Athlete of the Week: Sage Greenlee (Women’s Track and Field)

This week, I sat down with sophomore Sage Greenlee of the Lawrence University Women’s Track & Field Team. Greenlee recently placed second in the high jump at the University of Wisconsin-Oshkosh Triangular on Jan. 15 with a height of 5 feet, 3 inches—a personal best for Greenlee that ranked her nationally with the top Division III athletes.

 

Gabe Chapman: Tell me about your season so far.

Sage Greenlee: Well, we did our fall preseason for seven weeks and that was pretty difficult because of the workouts. It hasn’t been too bad coming back, but I was feeling a little nervous coming into the season because we don’t have an indoor facility. We had our first meet at UW-Oshkosh, which is a triangular with us, UW-Oshkosh and Ripon College. I jumped really well—I had a six-centimeter personal record and got nationally ranked for that, which is huge because we haven’t had anyone go to nationals in quite a few years. So, my goal for the season now is to do that. And I’m now seeded first in our conference, which is also super cool. For me it was just kind of an unexpected turn.

 

GC: What’s it like being the only female high jumper on the team? Is it harder to train?

SG: It’s not necessarily harder to train because I have two guys to work with, but when it comes down to meets, it definitely is different because when I was in high school, I always had one or two girls who were there. I think mentally that is a pretty big deal because then you have someone to talk to when you’re nervous. So that’s when I notice because the boys will be off doing their own stuff, while I’m actually high jumping. But as far as training and stuff it’s not that different.

 

GC: How did you get into high jumping?

SG: I started when I was in seventh grade, we had a track and field physical education day and I remember our teacher showed us the high jump and I thought I could be really good at this. She had us jumping off our right feet but I didn’t think that felt quite right, so I tried going off the left and was fairly successful, so I continued through middle school and high school.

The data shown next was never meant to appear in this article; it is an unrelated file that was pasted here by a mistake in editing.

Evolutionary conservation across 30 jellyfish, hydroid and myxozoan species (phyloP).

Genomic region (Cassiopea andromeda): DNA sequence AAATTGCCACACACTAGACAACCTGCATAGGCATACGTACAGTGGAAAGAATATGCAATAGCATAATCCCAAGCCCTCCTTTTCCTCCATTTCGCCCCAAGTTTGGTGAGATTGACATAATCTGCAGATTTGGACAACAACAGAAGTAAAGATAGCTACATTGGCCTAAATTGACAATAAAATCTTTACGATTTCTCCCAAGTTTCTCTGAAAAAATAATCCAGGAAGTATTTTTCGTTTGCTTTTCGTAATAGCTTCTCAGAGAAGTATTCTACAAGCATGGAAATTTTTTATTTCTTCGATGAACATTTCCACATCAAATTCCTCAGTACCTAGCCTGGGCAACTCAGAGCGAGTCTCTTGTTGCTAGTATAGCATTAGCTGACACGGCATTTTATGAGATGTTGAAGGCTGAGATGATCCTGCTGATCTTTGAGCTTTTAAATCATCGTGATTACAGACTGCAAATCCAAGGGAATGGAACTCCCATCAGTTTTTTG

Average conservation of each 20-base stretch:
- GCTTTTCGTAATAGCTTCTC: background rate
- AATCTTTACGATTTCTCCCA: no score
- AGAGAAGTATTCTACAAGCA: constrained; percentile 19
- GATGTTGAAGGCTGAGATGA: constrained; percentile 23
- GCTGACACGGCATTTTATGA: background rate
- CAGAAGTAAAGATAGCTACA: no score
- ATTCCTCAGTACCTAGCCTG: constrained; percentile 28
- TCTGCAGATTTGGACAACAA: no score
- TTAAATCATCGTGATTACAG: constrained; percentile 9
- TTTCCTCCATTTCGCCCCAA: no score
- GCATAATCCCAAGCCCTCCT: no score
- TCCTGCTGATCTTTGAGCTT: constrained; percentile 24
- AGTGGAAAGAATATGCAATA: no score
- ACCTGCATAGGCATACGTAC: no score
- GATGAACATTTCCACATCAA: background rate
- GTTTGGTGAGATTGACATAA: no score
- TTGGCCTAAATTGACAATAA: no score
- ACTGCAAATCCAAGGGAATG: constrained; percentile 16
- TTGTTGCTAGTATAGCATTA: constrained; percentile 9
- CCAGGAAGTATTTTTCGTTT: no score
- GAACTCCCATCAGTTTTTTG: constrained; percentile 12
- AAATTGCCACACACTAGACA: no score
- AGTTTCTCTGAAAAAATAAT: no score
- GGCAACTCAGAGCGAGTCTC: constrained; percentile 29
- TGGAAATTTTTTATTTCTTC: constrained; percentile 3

GC: When you looked at Lawrence, was the track & field program part of your decision?

SG: Actually, yeah it was, because obviously the program is still in the process of improving, but when I came to visit I did an overnight stay with the track team and the people I met made me realize that this was where I wanted to be and whom I wanted to be with. I had never really considered continuing to do track in my collegiate career, but it seemed like a really awesome opportunity.

 

GC: Do you think you’ll be able to continue competing at the level you reached at the past meet?

SG: I don’t think I will improve that much each week, just because six-centimeters is very difficult to repeat. However I think with the way things are going so far this season I should be able to keep it up. Even if I don’t improve this season, nationally I’ll still be ranked in the top thirty-four and that qualifies as Academic All-American, but what I’m looking forward to right now is just staying competitive within the conference. I think if I do that I’ll stay competitive nationally too because we have such a good high jumping conference.

 

GC: What is your rank nationally?

SG: I’m 23rd in the nation amongst Division III schools. It’s super exciting because this is the first time it’s happened in like three years for our team.

 

GC: When you compete against other high jumpers what do you do to get into the zone?

SG: I’m a very ritualistic person, so I have a routine that I do where I try not to talk to anybody before I compete, and I put on my headphones when I do my warm-ups and run-throughs. I always listen to the same song over and over before I jump. For me a huge part of it is mental competition, so going against girls who are at a high level like at UW-Oshkosh helps me stay competitive and makes me want to jump higher.

 

GC: What song do you listen to?

SG: “Bohemian Rhapsody” by Queen. Last year when we were on our way to outdoor conference in Spring Term, someone put it on for me and I was rocking out, so ever since then it has kept me going.

 

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